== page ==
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Estonia among top 3 in the UN e-Government Survey 2020

In the recent UN e-Government Survey 2020 that rates 193 UN Member States in terms of digital government, Estonia ranks among the top three most digitally advanced countries together with Denmark and the Republic of Korea. Estonia recorded the most significant e-Government Development Index increase from 16th place in 2018 to 3rd place this year. In the e-Participation Index, Estonia is ranked 1st in the world.

The survey captures the scope and quality of online services, the status of telecommunications, and existing human capacity. Over the past ten editions, the survey has become widely recognised as a leading benchmarking reference on e-government development.

The main part of the e-Government Survey deals with the state of e-government development around the world and in this section, Estonia ranks 3rd. The methodology focuses on 19 key metrics, 13 of which deal with strategies and legal as well as institutional frameworks.

Participation is a key dimension of governance and one of the pillars of sustainable development. The 2030 Agenda for Sustainable Development highlights the importance of participatory processes. Through the survey, e-participation is assessed on the basis of features of national e-government portals and other government websites that relate to the provision of information to citizens; consultation; and decision-making. Estonia is the country that ranks highest in the 2020 e-Participation Index, ahead of South Korea and the United States.

Estonia is considered one of the fastest rising countries for digital transformation in the world. The citizens in Estonia can do basically anything online except for getting married or divorced. “The jump from 16th place to 3rd in e-Governance and our highest rank in e-Participation shows that Estonia has been on the right track in building a resilient digital society,” stated Siim Sikkut, Government CIO of the Republic of Estonia. “But there’s always work to be done to continue ahead of the curve in digital development and we have to acknowledge that benchmarks like the UN’s show things in the rearview mirror,” Sikkut added. “We are already working on the next solutions in e-Estonia, be it proactive services or making our government AI-driven.

“The pandemic has renewed and anchored the role of digital government – both in its conventional delivery of digital services as well as new innovative efforts in managing the crisis,” Mr. Liu Zhenmin, UN Under‑Secretary-General for Economic and Social Affairs, said in the survey, adding: “Partnerships are more important than ever, between governments and the private sector, and among countries in the same region or across national digital government teams.”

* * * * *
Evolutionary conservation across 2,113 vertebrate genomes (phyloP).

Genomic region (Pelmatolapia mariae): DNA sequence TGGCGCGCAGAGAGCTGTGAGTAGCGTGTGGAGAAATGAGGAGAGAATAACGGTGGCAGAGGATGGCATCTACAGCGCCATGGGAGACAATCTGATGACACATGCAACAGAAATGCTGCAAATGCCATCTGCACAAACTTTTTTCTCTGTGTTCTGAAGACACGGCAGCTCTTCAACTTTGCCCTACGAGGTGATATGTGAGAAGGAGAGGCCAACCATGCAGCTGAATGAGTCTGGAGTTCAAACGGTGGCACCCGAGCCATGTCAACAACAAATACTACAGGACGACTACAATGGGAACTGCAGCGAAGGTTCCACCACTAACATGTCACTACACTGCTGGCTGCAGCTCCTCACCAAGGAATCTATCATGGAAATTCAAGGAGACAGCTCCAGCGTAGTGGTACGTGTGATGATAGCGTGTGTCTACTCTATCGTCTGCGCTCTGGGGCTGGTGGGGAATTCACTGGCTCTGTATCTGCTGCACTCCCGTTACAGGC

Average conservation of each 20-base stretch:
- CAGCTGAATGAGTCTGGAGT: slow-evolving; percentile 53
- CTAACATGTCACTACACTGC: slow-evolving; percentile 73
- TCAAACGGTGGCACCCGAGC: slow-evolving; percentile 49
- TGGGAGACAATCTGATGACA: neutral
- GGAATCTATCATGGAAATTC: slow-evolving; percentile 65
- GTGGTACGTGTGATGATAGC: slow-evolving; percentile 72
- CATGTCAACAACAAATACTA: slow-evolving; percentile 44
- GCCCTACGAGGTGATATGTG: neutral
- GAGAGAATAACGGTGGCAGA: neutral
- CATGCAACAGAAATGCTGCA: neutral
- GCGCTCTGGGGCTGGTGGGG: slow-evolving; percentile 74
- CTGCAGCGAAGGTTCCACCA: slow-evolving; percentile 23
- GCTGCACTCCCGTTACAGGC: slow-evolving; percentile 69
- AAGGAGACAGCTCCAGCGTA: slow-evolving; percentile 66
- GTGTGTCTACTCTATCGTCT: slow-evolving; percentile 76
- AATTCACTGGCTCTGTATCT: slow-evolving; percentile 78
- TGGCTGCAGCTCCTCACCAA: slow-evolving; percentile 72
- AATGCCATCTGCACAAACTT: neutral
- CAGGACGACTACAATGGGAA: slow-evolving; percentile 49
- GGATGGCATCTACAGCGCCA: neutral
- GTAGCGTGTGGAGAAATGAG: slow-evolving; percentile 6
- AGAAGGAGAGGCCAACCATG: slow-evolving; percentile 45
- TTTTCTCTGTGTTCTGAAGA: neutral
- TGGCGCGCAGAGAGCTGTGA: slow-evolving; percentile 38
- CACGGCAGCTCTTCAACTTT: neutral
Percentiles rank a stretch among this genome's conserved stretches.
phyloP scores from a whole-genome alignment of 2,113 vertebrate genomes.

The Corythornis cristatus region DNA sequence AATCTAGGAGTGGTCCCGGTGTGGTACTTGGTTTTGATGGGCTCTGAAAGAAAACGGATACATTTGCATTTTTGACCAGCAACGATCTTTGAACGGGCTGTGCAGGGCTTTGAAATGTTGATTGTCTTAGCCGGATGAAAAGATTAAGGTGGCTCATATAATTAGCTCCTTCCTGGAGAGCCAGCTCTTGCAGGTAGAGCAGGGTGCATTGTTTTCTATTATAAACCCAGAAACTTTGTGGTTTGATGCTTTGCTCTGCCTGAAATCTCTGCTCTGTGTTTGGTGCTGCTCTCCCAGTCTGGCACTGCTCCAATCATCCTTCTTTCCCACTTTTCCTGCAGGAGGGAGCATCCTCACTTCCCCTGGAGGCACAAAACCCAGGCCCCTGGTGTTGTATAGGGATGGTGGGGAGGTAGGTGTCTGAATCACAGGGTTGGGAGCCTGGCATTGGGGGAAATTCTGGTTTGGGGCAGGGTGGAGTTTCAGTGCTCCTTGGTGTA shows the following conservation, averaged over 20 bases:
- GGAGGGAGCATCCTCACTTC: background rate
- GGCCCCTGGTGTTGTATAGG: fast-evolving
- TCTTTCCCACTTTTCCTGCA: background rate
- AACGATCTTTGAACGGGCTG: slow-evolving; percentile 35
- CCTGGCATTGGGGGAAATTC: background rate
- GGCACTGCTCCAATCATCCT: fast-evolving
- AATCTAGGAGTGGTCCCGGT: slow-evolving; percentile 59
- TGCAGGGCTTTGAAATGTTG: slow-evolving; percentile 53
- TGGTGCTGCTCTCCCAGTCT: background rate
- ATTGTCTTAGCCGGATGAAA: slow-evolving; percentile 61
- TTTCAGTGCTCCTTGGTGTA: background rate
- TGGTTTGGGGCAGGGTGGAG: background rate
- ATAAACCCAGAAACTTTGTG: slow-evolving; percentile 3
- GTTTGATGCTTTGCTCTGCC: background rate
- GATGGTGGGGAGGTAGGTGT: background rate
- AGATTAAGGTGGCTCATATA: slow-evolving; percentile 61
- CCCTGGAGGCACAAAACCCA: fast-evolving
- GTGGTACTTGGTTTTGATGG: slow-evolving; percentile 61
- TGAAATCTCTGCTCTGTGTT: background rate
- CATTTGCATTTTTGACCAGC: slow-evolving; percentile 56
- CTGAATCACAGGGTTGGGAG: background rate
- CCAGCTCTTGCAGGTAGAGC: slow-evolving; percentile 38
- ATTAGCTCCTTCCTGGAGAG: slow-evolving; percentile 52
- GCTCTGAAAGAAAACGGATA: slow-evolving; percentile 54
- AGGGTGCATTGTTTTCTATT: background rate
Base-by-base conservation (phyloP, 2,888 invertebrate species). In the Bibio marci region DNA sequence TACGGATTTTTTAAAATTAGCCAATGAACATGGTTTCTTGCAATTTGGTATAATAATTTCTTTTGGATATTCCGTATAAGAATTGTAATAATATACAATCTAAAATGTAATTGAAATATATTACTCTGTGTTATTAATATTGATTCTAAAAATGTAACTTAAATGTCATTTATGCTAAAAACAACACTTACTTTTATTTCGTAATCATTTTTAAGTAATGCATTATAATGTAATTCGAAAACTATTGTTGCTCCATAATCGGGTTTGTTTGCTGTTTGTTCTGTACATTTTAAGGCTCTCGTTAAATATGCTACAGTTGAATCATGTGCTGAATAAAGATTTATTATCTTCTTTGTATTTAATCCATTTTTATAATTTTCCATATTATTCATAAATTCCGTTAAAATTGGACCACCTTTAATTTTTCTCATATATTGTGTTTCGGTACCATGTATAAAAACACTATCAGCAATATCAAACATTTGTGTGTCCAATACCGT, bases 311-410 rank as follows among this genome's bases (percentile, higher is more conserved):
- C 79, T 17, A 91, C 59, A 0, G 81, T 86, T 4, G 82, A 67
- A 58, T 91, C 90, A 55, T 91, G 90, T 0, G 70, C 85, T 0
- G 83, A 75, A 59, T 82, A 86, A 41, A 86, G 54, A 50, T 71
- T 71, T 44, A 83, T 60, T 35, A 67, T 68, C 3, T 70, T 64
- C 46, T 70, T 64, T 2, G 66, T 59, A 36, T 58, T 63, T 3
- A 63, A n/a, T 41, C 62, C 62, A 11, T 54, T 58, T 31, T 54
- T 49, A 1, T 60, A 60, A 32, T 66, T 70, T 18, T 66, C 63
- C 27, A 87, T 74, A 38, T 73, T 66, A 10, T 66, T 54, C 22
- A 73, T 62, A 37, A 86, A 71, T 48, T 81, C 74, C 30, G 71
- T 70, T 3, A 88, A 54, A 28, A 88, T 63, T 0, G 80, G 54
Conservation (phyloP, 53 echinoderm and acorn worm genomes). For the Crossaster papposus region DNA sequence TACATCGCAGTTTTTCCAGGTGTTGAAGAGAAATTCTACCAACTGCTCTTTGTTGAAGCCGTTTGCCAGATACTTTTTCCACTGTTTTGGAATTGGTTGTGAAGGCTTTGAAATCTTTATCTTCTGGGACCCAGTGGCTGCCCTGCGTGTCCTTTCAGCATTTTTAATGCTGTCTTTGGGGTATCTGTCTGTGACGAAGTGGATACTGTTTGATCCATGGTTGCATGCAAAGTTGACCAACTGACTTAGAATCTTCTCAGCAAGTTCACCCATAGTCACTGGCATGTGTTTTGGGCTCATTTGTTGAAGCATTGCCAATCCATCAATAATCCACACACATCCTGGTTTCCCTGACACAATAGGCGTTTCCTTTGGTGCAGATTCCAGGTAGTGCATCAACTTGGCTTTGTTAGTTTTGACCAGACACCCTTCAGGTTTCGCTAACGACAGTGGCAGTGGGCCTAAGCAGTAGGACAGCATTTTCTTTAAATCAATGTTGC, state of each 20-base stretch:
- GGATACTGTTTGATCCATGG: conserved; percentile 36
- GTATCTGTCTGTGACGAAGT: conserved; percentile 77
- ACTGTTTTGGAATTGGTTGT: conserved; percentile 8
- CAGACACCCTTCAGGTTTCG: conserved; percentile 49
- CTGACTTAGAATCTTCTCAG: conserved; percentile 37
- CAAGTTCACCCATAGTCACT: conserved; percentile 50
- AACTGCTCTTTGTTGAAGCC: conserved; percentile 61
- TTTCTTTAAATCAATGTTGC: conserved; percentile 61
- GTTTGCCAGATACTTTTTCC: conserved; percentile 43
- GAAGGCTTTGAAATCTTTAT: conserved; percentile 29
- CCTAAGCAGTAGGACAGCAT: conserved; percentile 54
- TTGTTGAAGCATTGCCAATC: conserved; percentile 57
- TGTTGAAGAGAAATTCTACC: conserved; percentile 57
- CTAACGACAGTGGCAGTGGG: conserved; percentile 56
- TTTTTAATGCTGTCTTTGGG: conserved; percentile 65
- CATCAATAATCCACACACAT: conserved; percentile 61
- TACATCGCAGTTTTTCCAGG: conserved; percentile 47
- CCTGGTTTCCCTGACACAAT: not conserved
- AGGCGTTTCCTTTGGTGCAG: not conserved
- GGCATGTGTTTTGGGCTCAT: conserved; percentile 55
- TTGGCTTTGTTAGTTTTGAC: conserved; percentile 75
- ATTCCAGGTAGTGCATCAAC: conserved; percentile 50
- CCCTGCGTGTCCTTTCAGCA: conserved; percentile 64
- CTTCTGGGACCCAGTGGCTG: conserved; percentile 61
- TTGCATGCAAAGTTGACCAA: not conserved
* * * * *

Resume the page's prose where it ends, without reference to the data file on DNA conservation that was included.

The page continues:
Thanks to Estonia’s collective response to the crisis – both by our government and IT companies – the continuity and resilience of its public services remained unchanged and Estonia has been regarded as one of the best nations to cope with crises. Estonia is also very open to sharing it’s experience and knowledge in digitalisation, especially when it comes to bridging the widening the digital divide between and within countries.

That is why the Estonian state created the e-Estonia Briefing Centre where its unique digital society and e-solutions have been shared with more than sixty governments and its solutions exported to over 130 countries around the world. To name a few examples – launching digital prescriptions in Japan; more effective tax filing in Finland; building secure data exchange for US telecoms; developing the e-government infrastructure in Ukraine and building the world’s fastest company creation e-service in Oman. The e-Estonia Briefing Centre hosts impactful events both in-person and online for government institutions, companies and media. Through this, the centre shares e-Estonia best practices and builds links to leading Estonian IT-companies and state experts that help build digital ecosystems and national resilience all over the world.

The UN E-Government Survey, published by the UN Department of Economic and Social Affairs (UN DESA), is prepared over a two-year period. The Survey measures e-government effectiveness in the delivery of public services and identifies patterns in e-government development and performance as well as countries and areas where the potential of Information and Communications Technologies (ICT) and e-government has not yet been fully exploited and where capacity development support might be helpful. It looks at how the digital government can facilitate integrated policies and services across 193 UN Member States.

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Today, e-governance and e-services have become a necessity in every country. e-Estonia Briefing Centre – the gateway to Estonian expertise in e-governance, invites you to connect with the Estonian IT companies directly responsible for the successful functioning of the e-state even during a pandemic. Get in touch with us to set up your custom programme with the best partners you could get: business.e-estonia@eas.ee

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Photo: UN e-Government Survey 2020

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The goal of e-Estonia Briefing Centre is to inspire global policy makers, political leaders, corporate executives, investors and international media with the success story of e-Estonia and build links to leading IT service providers.

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